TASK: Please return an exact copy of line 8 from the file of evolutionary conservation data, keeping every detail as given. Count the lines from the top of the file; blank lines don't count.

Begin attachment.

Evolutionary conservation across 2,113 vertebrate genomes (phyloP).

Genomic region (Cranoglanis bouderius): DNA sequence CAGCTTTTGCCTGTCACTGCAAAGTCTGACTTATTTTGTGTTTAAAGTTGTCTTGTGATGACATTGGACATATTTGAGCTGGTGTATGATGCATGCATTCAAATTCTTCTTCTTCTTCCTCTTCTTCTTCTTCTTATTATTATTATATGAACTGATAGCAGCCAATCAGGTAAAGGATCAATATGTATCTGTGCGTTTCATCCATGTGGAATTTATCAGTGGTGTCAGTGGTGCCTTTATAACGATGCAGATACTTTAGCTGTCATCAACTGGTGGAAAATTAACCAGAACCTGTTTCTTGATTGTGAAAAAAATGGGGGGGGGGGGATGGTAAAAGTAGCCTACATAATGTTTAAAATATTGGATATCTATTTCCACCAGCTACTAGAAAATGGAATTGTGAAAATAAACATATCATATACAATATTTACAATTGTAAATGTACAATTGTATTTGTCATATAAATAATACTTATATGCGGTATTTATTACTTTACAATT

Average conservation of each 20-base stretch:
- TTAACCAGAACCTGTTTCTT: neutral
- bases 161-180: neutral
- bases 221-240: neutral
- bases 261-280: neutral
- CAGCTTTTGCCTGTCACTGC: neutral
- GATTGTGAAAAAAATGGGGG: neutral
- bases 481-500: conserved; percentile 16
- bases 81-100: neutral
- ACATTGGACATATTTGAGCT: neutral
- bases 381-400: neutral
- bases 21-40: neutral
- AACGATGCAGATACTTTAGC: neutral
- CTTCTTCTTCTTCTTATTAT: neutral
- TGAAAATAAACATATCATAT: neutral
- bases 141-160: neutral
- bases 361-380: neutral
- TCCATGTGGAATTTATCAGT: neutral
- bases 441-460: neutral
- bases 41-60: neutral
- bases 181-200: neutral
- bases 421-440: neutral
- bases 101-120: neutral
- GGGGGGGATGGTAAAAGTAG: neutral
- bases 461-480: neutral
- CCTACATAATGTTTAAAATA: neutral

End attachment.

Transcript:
- CAGCTTTTGCCTGTCACTGC: neutral